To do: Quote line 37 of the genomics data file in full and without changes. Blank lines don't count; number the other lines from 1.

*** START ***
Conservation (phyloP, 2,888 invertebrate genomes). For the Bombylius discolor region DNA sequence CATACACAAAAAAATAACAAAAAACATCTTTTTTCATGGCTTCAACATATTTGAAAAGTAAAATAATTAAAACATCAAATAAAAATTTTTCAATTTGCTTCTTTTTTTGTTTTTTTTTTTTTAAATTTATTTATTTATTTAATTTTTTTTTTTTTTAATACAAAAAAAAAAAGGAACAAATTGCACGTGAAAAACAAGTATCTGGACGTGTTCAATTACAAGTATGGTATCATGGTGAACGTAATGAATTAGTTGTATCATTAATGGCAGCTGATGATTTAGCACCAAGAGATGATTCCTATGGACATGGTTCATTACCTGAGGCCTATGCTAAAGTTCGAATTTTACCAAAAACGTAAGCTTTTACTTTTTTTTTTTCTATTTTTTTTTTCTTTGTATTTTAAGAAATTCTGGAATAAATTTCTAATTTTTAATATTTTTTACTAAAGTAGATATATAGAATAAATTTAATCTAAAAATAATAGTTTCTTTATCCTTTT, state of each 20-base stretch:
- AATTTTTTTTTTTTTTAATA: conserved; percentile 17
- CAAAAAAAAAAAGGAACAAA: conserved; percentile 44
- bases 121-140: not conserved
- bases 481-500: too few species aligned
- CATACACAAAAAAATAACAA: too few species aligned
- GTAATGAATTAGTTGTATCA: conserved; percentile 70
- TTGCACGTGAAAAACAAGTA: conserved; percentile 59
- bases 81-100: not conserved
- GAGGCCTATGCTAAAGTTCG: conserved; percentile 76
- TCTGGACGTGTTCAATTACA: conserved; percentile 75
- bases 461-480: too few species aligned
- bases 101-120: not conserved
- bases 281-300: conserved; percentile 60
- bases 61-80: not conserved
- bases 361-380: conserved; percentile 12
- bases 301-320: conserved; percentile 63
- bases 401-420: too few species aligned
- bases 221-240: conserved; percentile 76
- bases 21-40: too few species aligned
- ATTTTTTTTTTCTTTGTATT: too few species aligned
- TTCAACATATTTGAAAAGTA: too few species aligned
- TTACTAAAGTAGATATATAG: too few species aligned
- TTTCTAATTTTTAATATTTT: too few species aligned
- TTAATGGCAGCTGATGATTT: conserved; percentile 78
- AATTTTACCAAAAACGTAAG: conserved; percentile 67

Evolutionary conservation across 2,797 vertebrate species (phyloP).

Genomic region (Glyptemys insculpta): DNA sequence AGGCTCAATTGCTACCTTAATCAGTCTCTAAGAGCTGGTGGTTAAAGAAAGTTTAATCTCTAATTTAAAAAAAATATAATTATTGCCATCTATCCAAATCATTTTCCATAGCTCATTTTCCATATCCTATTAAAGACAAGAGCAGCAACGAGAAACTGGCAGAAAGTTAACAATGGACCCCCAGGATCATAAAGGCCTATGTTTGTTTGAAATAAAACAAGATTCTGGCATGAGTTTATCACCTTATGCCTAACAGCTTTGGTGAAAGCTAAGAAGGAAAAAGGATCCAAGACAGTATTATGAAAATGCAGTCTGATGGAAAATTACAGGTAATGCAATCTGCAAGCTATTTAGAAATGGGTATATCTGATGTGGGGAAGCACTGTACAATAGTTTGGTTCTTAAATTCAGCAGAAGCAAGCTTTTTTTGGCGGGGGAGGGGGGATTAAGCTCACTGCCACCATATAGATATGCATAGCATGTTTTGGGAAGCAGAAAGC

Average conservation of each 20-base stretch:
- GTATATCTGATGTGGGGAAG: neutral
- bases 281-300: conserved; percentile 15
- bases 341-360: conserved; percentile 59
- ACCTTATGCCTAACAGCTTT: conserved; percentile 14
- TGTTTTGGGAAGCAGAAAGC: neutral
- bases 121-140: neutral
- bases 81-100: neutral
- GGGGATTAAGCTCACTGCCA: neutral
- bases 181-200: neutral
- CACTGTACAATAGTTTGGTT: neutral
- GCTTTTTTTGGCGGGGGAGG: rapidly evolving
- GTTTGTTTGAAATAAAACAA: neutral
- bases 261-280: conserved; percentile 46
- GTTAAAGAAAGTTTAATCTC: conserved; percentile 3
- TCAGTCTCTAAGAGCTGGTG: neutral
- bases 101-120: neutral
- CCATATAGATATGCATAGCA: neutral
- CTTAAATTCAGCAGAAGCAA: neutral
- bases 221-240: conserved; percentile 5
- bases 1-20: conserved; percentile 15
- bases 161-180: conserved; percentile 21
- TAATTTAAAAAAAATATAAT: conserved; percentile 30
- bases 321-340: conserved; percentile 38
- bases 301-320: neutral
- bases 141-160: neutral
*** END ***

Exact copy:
- GGGGATTAAGCTCACTGCCA: neutral